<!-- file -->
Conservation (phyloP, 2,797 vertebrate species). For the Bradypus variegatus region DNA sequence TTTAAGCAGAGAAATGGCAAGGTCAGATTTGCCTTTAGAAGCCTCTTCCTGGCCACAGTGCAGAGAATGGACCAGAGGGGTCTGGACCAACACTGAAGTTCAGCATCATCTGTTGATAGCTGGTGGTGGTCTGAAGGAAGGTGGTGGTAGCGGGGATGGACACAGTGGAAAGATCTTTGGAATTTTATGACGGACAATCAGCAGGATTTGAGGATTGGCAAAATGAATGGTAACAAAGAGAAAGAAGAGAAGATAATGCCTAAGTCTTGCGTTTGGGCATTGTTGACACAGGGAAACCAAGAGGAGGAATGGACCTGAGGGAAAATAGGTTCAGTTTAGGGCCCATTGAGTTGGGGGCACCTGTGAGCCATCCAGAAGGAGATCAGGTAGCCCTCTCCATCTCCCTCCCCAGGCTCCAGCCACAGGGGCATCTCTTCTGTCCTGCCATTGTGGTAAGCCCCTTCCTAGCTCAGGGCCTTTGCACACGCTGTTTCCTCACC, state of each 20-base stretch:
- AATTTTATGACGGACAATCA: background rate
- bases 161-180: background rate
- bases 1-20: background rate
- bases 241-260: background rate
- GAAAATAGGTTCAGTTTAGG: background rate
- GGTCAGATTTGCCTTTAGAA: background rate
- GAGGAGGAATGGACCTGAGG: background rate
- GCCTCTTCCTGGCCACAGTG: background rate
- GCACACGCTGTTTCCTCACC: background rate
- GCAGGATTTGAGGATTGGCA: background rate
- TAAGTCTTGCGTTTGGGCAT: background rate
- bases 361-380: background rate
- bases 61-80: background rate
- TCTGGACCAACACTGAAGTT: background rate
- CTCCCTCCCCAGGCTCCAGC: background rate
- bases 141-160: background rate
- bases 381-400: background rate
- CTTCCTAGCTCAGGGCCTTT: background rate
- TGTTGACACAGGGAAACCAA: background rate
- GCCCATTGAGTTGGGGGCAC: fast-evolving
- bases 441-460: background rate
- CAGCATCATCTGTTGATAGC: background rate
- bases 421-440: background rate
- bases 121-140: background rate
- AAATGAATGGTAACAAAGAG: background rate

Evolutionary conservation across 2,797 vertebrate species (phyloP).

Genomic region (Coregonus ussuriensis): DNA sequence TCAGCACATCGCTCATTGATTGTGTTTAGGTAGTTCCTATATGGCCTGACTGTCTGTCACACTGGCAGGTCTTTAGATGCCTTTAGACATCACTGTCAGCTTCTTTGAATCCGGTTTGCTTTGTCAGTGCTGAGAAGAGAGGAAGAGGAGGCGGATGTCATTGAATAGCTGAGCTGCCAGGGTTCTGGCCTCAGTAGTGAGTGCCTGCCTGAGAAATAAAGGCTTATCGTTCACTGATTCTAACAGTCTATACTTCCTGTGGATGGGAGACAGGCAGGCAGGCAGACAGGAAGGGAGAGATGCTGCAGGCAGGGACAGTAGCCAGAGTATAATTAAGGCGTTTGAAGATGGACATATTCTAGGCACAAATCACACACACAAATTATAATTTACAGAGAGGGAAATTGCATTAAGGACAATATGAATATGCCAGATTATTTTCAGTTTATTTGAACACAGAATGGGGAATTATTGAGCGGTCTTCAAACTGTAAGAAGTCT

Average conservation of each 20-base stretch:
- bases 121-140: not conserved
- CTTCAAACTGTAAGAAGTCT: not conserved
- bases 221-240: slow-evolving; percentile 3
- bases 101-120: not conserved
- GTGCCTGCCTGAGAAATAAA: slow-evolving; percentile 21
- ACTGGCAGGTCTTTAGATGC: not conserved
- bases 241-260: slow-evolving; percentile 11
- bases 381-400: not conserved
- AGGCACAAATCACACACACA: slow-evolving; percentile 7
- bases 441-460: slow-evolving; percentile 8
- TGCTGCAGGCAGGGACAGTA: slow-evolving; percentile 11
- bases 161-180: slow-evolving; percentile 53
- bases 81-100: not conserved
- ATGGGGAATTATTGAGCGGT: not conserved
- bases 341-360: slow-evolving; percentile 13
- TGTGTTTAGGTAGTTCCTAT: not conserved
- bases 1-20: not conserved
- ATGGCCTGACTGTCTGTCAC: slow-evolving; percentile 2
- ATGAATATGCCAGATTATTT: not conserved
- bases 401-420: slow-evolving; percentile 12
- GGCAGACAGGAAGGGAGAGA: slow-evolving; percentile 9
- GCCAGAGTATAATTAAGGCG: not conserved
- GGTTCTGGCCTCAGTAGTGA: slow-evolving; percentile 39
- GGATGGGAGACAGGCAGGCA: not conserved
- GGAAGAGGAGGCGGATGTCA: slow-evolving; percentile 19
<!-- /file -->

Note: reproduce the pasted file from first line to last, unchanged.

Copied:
Conservation (phyloP, 2,797 vertebrate species). For the Bradypus variegatus region DNA sequence TTTAAGCAGAGAAATGGCAAGGTCAGATTTGCCTTTAGAAGCCTCTTCCTGGCCACAGTGCAGAGAATGGACCAGAGGGGTCTGGACCAACACTGAAGTTCAGCATCATCTGTTGATAGCTGGTGGTGGTCTGAAGGAAGGTGGTGGTAGCGGGGATGGACACAGTGGAAAGATCTTTGGAATTTTATGACGGACAATCAGCAGGATTTGAGGATTGGCAAAATGAATGGTAACAAAGAGAAAGAAGAGAAGATAATGCCTAAGTCTTGCGTTTGGGCATTGTTGACACAGGGAAACCAAGAGGAGGAATGGACCTGAGGGAAAATAGGTTCAGTTTAGGGCCCATTGAGTTGGGGGCACCTGTGAGCCATCCAGAAGGAGATCAGGTAGCCCTCTCCATCTCCCTCCCCAGGCTCCAGCCACAGGGGCATCTCTTCTGTCCTGCCATTGTGGTAAGCCCCTTCCTAGCTCAGGGCCTTTGCACACGCTGTTTCCTCACC, state of each 20-base stretch:
- AATTTTATGACGGACAATCA: background rate
- bases 161-180: background rate
- bases 1-20: background rate
- bases 241-260: background rate
- GAAAATAGGTTCAGTTTAGG: background rate
- GGTCAGATTTGCCTTTAGAA: background rate
- GAGGAGGAATGGACCTGAGG: background rate
- GCCTCTTCCTGGCCACAGTG: background rate
- GCACACGCTGTTTCCTCACC: background rate
- GCAGGATTTGAGGATTGGCA: background rate
- TAAGTCTTGCGTTTGGGCAT: background rate
- bases 361-380: background rate
- bases 61-80: background rate
- TCTGGACCAACACTGAAGTT: background rate
- CTCCCTCCCCAGGCTCCAGC: background rate
- bases 141-160: background rate
- bases 381-400: background rate
- CTTCCTAGCTCAGGGCCTTT: background rate
- TGTTGACACAGGGAAACCAA: background rate
- GCCCATTGAGTTGGGGGCAC: fast-evolving
- bases 441-460: background rate
- CAGCATCATCTGTTGATAGC: background rate
- bases 421-440: background rate
- bases 121-140: background rate
- AAATGAATGGTAACAAAGAG: background rate

Evolutionary conservation across 2,797 vertebrate species (phyloP).

Genomic region (Coregonus ussuriensis): DNA sequence TCAGCACATCGCTCATTGATTGTGTTTAGGTAGTTCCTATATGGCCTGACTGTCTGTCACACTGGCAGGTCTTTAGATGCCTTTAGACATCACTGTCAGCTTCTTTGAATCCGGTTTGCTTTGTCAGTGCTGAGAAGAGAGGAAGAGGAGGCGGATGTCATTGAATAGCTGAGCTGCCAGGGTTCTGGCCTCAGTAGTGAGTGCCTGCCTGAGAAATAAAGGCTTATCGTTCACTGATTCTAACAGTCTATACTTCCTGTGGATGGGAGACAGGCAGGCAGGCAGACAGGAAGGGAGAGATGCTGCAGGCAGGGACAGTAGCCAGAGTATAATTAAGGCGTTTGAAGATGGACATATTCTAGGCACAAATCACACACACAAATTATAATTTACAGAGAGGGAAATTGCATTAAGGACAATATGAATATGCCAGATTATTTTCAGTTTATTTGAACACAGAATGGGGAATTATTGAGCGGTCTTCAAACTGTAAGAAGTCT

Average conservation of each 20-base stretch:
- bases 121-140: not conserved
- CTTCAAACTGTAAGAAGTCT: not conserved
- bases 221-240: slow-evolving; percentile 3
- bases 101-120: not conserved
- GTGCCTGCCTGAGAAATAAA: slow-evolving; percentile 21
- ACTGGCAGGTCTTTAGATGC: not conserved
- bases 241-260: slow-evolving; percentile 11
- bases 381-400: not conserved
- AGGCACAAATCACACACACA: slow-evolving; percentile 7
- bases 441-460: slow-evolving; percentile 8
- TGCTGCAGGCAGGGACAGTA: slow-evolving; percentile 11
- bases 161-180: slow-evolving; percentile 53
- bases 81-100: not conserved
- ATGGGGAATTATTGAGCGGT: not conserved
- bases 341-360: slow-evolving; percentile 13
- TGTGTTTAGGTAGTTCCTAT: not conserved
- bases 1-20: not conserved
- ATGGCCTGACTGTCTGTCAC: slow-evolving; percentile 2
- ATGAATATGCCAGATTATTT: not conserved
- bases 401-420: slow-evolving; percentile 12
- GGCAGACAGGAAGGGAGAGA: slow-evolving; percentile 9
- GCCAGAGTATAATTAAGGCG: not conserved
- GGTTCTGGCCTCAGTAGTGA: slow-evolving; percentile 39
- GGATGGGAGACAGGCAGGCA: not conserved
- GGAAGAGGAGGCGGATGTCA: slow-evolving; percentile 19